• meloncauli profile image
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      meloncauli 5 years ago from UK

      Hi HCRN. I am sorry you feel disappointed on reading this article and I would like to respectfully reply.

      There will always be good and bad nursing wherever you are in the world. The 'stories' are genuine and only a couple of examples. I could have written a few more but there isn't room in an article such as this.

      This article wasn't to bring down psychiatric nurses generally, it was to point out where there are flaws that affect patients. In a way you proved my point. This article is about communication and whilst you may be observing and charting, the amount of time communicating verbally is lost. I realise there seems to be more paperwork than ever before and this is not the fault of nurses but when a patient is having a gigantic personal, spiritual crisis, the last thing on their mind is your paperwork or observation. I know how lonely a psychiatric ward can feel as I have been in one many times up to a few years ago.

      I now work closely with service users and I continually hear 'stories' of how little face to face communication is offered. I can only go on what I saw myself and what I hear consistently. ( On one admission, I actually thought one of the nurses was a patient for three or four days because in between walking around she didn't appear to be talking to anyone!)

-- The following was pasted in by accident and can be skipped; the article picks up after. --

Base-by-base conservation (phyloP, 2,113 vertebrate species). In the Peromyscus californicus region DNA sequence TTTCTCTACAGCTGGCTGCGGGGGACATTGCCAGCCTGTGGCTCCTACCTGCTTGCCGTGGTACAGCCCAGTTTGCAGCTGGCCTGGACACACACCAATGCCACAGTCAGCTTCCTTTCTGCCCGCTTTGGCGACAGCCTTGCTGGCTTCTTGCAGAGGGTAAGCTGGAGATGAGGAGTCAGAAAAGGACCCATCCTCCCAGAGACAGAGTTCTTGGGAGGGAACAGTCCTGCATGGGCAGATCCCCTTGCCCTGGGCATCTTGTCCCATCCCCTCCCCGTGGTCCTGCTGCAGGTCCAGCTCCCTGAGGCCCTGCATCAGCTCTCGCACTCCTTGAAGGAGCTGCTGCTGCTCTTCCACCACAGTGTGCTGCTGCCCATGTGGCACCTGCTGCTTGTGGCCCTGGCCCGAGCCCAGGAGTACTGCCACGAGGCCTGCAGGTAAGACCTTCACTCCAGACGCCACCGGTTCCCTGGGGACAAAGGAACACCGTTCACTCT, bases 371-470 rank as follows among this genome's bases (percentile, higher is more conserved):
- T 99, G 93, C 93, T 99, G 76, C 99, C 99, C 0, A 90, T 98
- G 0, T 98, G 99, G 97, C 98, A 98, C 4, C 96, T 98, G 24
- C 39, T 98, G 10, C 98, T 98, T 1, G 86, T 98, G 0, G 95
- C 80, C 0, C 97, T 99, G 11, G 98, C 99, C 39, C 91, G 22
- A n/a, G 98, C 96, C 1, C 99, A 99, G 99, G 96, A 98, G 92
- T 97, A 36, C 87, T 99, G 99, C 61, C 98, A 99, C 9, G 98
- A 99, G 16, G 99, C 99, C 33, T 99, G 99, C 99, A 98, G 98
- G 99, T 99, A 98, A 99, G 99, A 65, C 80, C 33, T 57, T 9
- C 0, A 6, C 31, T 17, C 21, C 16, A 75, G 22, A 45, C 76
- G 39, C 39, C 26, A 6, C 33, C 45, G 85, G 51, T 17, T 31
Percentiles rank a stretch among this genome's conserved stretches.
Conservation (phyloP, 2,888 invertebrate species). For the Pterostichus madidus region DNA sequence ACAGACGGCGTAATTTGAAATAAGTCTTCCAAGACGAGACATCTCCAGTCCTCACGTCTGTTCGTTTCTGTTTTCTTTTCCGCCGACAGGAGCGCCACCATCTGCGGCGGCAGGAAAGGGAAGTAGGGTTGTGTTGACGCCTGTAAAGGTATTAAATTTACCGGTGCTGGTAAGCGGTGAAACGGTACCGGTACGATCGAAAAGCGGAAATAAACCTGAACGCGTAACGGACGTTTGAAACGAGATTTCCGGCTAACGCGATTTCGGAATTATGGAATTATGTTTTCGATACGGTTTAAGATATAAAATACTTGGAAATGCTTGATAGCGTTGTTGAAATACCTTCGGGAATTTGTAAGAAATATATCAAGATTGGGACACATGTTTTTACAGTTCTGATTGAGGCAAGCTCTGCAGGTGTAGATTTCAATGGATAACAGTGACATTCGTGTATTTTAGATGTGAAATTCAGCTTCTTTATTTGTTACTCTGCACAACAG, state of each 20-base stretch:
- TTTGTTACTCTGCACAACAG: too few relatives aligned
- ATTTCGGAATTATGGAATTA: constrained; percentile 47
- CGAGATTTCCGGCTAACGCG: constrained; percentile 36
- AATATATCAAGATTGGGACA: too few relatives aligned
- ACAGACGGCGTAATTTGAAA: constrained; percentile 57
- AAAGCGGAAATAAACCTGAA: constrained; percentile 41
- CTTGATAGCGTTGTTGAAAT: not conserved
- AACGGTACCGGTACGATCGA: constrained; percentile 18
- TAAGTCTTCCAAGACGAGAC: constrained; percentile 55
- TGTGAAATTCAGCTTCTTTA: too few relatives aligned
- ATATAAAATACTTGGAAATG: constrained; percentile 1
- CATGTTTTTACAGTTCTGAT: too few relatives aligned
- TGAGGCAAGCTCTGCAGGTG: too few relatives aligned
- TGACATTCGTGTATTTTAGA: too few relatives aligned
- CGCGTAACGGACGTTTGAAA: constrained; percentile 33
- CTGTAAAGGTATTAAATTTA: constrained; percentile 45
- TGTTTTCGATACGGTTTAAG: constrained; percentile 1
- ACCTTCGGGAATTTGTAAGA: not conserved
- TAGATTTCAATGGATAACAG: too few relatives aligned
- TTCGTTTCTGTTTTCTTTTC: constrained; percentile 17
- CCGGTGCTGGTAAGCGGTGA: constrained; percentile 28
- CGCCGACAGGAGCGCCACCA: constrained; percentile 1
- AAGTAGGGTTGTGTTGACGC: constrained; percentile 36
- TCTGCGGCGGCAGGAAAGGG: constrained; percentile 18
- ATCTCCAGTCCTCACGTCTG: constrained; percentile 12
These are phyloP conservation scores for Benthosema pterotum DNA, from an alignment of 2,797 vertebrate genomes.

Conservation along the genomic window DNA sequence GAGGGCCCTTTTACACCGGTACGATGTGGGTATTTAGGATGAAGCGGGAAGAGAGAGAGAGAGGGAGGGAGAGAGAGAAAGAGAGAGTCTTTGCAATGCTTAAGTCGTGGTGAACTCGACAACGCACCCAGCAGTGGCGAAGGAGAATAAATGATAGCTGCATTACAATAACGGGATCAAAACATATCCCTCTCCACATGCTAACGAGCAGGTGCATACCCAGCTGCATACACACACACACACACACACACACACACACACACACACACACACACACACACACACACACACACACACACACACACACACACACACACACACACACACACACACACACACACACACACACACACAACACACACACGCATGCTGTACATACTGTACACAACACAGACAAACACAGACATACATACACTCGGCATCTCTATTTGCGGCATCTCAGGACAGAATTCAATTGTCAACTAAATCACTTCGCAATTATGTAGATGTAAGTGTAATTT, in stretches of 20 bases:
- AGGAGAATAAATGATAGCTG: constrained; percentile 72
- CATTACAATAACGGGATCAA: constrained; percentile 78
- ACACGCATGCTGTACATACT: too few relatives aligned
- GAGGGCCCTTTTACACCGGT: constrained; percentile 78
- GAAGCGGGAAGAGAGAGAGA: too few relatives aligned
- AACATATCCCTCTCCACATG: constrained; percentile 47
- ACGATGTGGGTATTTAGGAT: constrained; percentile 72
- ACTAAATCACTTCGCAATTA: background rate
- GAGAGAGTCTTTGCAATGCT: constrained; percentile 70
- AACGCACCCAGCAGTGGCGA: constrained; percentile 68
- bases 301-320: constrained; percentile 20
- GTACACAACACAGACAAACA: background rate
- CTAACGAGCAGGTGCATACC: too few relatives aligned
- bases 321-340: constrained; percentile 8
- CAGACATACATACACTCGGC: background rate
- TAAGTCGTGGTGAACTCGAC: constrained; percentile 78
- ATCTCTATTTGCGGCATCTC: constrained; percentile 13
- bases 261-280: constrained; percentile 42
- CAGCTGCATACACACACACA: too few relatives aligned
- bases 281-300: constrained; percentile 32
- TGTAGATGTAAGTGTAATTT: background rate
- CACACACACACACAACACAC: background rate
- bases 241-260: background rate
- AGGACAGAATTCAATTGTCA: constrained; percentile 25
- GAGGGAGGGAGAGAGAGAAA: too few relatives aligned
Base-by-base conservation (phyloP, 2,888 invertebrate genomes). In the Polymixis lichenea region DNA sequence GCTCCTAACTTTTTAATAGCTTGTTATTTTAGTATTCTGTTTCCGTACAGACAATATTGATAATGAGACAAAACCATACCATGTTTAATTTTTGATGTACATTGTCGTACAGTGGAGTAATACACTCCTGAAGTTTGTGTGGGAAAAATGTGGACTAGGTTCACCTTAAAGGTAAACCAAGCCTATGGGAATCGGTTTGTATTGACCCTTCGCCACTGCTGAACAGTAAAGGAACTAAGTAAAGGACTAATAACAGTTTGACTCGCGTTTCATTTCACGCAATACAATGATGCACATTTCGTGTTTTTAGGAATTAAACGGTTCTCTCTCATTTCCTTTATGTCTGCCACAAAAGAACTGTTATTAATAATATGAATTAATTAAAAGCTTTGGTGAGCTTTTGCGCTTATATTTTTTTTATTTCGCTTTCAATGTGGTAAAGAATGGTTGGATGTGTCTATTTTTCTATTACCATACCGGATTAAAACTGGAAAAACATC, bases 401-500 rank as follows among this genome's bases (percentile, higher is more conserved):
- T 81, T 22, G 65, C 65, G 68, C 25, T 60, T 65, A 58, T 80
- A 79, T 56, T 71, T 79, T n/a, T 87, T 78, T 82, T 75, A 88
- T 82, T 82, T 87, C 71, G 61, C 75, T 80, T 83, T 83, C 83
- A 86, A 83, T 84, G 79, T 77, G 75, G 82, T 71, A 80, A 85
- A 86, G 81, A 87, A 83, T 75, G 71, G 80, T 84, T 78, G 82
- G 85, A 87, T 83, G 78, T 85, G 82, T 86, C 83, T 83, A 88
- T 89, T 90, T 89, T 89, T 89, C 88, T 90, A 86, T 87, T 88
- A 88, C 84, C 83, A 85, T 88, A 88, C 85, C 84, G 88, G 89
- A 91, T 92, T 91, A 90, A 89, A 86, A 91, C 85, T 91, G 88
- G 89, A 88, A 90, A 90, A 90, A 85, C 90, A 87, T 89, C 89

I am sure you are a fine nurse. Like I said, there are good and bad. Some are dedicated to their work, others it appears, it's a means to an end - a wage.

      As for looking inward. It is so very difficult to look inward when you have lost sense of the real world and are in such a state that you feel almost childlike in your neediness.

      The article wasn't meant to offend so I am sorry if you feel offended by it. It was merely to point out the importance of communication. Thanks for adding a different dimension to it though because I am sure others reading this article will take what you have said on board.